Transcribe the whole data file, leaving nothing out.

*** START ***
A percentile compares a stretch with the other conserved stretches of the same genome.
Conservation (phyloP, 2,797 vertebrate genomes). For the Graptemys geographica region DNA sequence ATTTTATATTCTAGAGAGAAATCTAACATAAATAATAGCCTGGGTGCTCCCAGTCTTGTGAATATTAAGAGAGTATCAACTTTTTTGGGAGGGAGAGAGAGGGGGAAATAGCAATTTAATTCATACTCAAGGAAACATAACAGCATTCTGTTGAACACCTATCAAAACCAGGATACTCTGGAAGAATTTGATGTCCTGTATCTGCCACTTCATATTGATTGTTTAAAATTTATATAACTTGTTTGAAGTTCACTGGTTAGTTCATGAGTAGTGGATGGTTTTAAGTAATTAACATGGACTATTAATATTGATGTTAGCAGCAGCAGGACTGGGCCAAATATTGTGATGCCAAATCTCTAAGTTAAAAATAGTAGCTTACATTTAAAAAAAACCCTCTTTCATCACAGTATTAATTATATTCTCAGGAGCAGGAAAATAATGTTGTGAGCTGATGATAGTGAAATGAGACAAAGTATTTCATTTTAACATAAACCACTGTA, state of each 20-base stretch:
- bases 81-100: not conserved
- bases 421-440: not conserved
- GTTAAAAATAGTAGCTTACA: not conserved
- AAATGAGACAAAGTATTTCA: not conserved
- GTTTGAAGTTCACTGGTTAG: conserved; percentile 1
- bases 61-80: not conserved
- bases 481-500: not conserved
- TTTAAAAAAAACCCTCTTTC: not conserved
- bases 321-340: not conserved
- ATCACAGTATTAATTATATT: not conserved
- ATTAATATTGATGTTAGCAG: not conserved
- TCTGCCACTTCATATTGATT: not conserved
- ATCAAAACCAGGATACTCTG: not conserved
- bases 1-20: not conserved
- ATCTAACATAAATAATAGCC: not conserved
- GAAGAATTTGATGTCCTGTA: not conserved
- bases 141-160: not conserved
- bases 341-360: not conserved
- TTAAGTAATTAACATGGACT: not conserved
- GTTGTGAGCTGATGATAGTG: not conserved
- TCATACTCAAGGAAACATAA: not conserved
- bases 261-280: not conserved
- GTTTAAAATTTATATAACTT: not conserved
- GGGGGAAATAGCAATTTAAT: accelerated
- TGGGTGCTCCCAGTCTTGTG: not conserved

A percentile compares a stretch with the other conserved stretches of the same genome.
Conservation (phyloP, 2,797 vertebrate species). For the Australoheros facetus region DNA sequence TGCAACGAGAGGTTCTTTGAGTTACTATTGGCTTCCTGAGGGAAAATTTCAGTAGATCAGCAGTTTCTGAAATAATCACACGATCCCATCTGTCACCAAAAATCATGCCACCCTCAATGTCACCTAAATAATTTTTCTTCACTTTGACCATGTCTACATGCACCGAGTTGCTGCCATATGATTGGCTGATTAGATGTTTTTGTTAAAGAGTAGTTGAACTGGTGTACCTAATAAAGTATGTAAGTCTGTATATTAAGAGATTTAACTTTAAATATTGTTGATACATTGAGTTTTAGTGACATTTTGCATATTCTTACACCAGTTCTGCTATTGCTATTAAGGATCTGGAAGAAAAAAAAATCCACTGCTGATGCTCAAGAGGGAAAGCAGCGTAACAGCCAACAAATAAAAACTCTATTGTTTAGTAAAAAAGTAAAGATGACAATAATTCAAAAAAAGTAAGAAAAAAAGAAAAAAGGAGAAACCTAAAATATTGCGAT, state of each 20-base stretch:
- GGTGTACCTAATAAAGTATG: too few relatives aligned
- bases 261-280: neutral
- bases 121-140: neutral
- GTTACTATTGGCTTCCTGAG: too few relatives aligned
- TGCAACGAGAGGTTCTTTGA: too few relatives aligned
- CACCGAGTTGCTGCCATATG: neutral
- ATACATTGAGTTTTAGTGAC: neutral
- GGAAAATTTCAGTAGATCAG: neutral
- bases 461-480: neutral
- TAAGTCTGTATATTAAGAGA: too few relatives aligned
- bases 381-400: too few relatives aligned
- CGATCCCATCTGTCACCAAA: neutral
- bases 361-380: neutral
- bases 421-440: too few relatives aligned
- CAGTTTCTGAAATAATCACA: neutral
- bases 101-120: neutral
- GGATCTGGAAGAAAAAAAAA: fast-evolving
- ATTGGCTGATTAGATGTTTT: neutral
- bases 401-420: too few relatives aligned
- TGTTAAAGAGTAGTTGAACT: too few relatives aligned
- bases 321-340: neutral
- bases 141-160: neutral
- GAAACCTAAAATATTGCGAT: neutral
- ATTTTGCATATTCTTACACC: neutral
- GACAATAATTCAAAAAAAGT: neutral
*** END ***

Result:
A percentile compares a stretch with the other conserved stretches of the same genome.
Conservation (phyloP, 2,797 vertebrate genomes). For the Graptemys geographica region DNA sequence ATTTTATATTCTAGAGAGAAATCTAACATAAATAATAGCCTGGGTGCTCCCAGTCTTGTGAATATTAAGAGAGTATCAACTTTTTTGGGAGGGAGAGAGAGGGGGAAATAGCAATTTAATTCATACTCAAGGAAACATAACAGCATTCTGTTGAACACCTATCAAAACCAGGATACTCTGGAAGAATTTGATGTCCTGTATCTGCCACTTCATATTGATTGTTTAAAATTTATATAACTTGTTTGAAGTTCACTGGTTAGTTCATGAGTAGTGGATGGTTTTAAGTAATTAACATGGACTATTAATATTGATGTTAGCAGCAGCAGGACTGGGCCAAATATTGTGATGCCAAATCTCTAAGTTAAAAATAGTAGCTTACATTTAAAAAAAACCCTCTTTCATCACAGTATTAATTATATTCTCAGGAGCAGGAAAATAATGTTGTGAGCTGATGATAGTGAAATGAGACAAAGTATTTCATTTTAACATAAACCACTGTA, state of each 20-base stretch:
- bases 81-100: not conserved
- bases 421-440: not conserved
- GTTAAAAATAGTAGCTTACA: not conserved
- AAATGAGACAAAGTATTTCA: not conserved
- GTTTGAAGTTCACTGGTTAG: conserved; percentile 1
- bases 61-80: not conserved
- bases 481-500: not conserved
- TTTAAAAAAAACCCTCTTTC: not conserved
- bases 321-340: not conserved
- ATCACAGTATTAATTATATT: not conserved
- ATTAATATTGATGTTAGCAG: not conserved
- TCTGCCACTTCATATTGATT: not conserved
- ATCAAAACCAGGATACTCTG: not conserved
- bases 1-20: not conserved
- ATCTAACATAAATAATAGCC: not conserved
- GAAGAATTTGATGTCCTGTA: not conserved
- bases 141-160: not conserved
- bases 341-360: not conserved
- TTAAGTAATTAACATGGACT: not conserved
- GTTGTGAGCTGATGATAGTG: not conserved
- TCATACTCAAGGAAACATAA: not conserved
- bases 261-280: not conserved
- GTTTAAAATTTATATAACTT: not conserved
- GGGGGAAATAGCAATTTAAT: accelerated
- TGGGTGCTCCCAGTCTTGTG: not conserved

A percentile compares a stretch with the other conserved stretches of the same genome.
Conservation (phyloP, 2,797 vertebrate species). For the Australoheros facetus region DNA sequence TGCAACGAGAGGTTCTTTGAGTTACTATTGGCTTCCTGAGGGAAAATTTCAGTAGATCAGCAGTTTCTGAAATAATCACACGATCCCATCTGTCACCAAAAATCATGCCACCCTCAATGTCACCTAAATAATTTTTCTTCACTTTGACCATGTCTACATGCACCGAGTTGCTGCCATATGATTGGCTGATTAGATGTTTTTGTTAAAGAGTAGTTGAACTGGTGTACCTAATAAAGTATGTAAGTCTGTATATTAAGAGATTTAACTTTAAATATTGTTGATACATTGAGTTTTAGTGACATTTTGCATATTCTTACACCAGTTCTGCTATTGCTATTAAGGATCTGGAAGAAAAAAAAATCCACTGCTGATGCTCAAGAGGGAAAGCAGCGTAACAGCCAACAAATAAAAACTCTATTGTTTAGTAAAAAAGTAAAGATGACAATAATTCAAAAAAAGTAAGAAAAAAAGAAAAAAGGAGAAACCTAAAATATTGCGAT, state of each 20-base stretch:
- GGTGTACCTAATAAAGTATG: too few relatives aligned
- bases 261-280: neutral
- bases 121-140: neutral
- GTTACTATTGGCTTCCTGAG: too few relatives aligned
- TGCAACGAGAGGTTCTTTGA: too few relatives aligned
- CACCGAGTTGCTGCCATATG: neutral
- ATACATTGAGTTTTAGTGAC: neutral
- GGAAAATTTCAGTAGATCAG: neutral
- bases 461-480: neutral
- TAAGTCTGTATATTAAGAGA: too few relatives aligned
- bases 381-400: too few relatives aligned
- CGATCCCATCTGTCACCAAA: neutral
- bases 361-380: neutral
- bases 421-440: too few relatives aligned
- CAGTTTCTGAAATAATCACA: neutral
- bases 101-120: neutral
- GGATCTGGAAGAAAAAAAAA: fast-evolving
- ATTGGCTGATTAGATGTTTT: neutral
- bases 401-420: too few relatives aligned
- TGTTAAAGAGTAGTTGAACT: too few relatives aligned
- bases 321-340: neutral
- bases 141-160: neutral
- GAAACCTAAAATATTGCGAT: neutral
- ATTTTGCATATTCTTACACC: neutral
- GACAATAATTCAAAAAAAGT: neutral